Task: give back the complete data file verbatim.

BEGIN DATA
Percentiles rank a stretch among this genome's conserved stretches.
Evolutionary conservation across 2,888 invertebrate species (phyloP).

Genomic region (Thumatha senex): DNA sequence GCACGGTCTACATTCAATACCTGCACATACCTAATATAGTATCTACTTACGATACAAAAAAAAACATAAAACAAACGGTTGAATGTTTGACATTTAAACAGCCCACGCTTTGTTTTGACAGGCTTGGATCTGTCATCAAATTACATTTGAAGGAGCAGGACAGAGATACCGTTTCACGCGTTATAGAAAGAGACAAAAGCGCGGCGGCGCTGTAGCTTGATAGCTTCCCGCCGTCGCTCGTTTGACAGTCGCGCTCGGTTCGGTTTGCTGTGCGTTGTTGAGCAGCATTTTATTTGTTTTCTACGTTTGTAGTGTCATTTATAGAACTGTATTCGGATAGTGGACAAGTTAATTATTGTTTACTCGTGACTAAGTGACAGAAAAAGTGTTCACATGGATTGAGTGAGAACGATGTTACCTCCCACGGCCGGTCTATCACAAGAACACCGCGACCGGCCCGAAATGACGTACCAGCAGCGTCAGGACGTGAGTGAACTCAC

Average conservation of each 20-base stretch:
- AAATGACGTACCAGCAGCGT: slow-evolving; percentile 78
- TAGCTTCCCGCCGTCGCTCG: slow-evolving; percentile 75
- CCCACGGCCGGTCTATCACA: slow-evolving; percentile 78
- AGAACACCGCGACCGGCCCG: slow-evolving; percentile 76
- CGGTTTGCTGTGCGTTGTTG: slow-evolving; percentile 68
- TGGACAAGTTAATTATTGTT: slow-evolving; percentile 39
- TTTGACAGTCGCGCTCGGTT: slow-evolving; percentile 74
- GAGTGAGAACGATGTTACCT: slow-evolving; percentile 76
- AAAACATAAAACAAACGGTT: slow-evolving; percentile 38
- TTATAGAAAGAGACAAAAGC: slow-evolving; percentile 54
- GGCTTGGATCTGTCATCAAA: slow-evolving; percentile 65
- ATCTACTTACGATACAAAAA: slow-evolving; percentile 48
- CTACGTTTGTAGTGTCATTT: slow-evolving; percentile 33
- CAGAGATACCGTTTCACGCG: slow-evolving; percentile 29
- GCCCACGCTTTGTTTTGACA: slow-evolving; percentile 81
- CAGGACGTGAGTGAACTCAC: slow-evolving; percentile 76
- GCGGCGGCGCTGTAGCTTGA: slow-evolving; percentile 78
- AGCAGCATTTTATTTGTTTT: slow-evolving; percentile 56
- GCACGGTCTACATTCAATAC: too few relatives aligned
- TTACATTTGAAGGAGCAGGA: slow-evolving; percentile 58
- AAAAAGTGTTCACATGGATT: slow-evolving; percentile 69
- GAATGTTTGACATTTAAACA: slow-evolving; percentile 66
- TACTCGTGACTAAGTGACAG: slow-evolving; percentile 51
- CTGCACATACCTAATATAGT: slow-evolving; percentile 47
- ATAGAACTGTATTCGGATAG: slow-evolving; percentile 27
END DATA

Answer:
Percentiles rank a stretch among this genome's conserved stretches.
Evolutionary conservation across 2,888 invertebrate species (phyloP).

Genomic region (Thumatha senex): DNA sequence GCACGGTCTACATTCAATACCTGCACATACCTAATATAGTATCTACTTACGATACAAAAAAAAACATAAAACAAACGGTTGAATGTTTGACATTTAAACAGCCCACGCTTTGTTTTGACAGGCTTGGATCTGTCATCAAATTACATTTGAAGGAGCAGGACAGAGATACCGTTTCACGCGTTATAGAAAGAGACAAAAGCGCGGCGGCGCTGTAGCTTGATAGCTTCCCGCCGTCGCTCGTTTGACAGTCGCGCTCGGTTCGGTTTGCTGTGCGTTGTTGAGCAGCATTTTATTTGTTTTCTACGTTTGTAGTGTCATTTATAGAACTGTATTCGGATAGTGGACAAGTTAATTATTGTTTACTCGTGACTAAGTGACAGAAAAAGTGTTCACATGGATTGAGTGAGAACGATGTTACCTCCCACGGCCGGTCTATCACAAGAACACCGCGACCGGCCCGAAATGACGTACCAGCAGCGTCAGGACGTGAGTGAACTCAC

Average conservation of each 20-base stretch:
- AAATGACGTACCAGCAGCGT: slow-evolving; percentile 78
- TAGCTTCCCGCCGTCGCTCG: slow-evolving; percentile 75
- CCCACGGCCGGTCTATCACA: slow-evolving; percentile 78
- AGAACACCGCGACCGGCCCG: slow-evolving; percentile 76
- CGGTTTGCTGTGCGTTGTTG: slow-evolving; percentile 68
- TGGACAAGTTAATTATTGTT: slow-evolving; percentile 39
- TTTGACAGTCGCGCTCGGTT: slow-evolving; percentile 74
- GAGTGAGAACGATGTTACCT: slow-evolving; percentile 76
- AAAACATAAAACAAACGGTT: slow-evolving; percentile 38
- TTATAGAAAGAGACAAAAGC: slow-evolving; percentile 54
- GGCTTGGATCTGTCATCAAA: slow-evolving; percentile 65
- ATCTACTTACGATACAAAAA: slow-evolving; percentile 48
- CTACGTTTGTAGTGTCATTT: slow-evolving; percentile 33
- CAGAGATACCGTTTCACGCG: slow-evolving; percentile 29
- GCCCACGCTTTGTTTTGACA: slow-evolving; percentile 81
- CAGGACGTGAGTGAACTCAC: slow-evolving; percentile 76
- GCGGCGGCGCTGTAGCTTGA: slow-evolving; percentile 78
- AGCAGCATTTTATTTGTTTT: slow-evolving; percentile 56
- GCACGGTCTACATTCAATAC: too few relatives aligned
- TTACATTTGAAGGAGCAGGA: slow-evolving; percentile 58
- AAAAAGTGTTCACATGGATT: slow-evolving; percentile 69
- GAATGTTTGACATTTAAACA: slow-evolving; percentile 66
- TACTCGTGACTAAGTGACAG: slow-evolving; percentile 51
- CTGCACATACCTAATATAGT: slow-evolving; percentile 47
- ATAGAACTGTATTCGGATAG: slow-evolving; percentile 27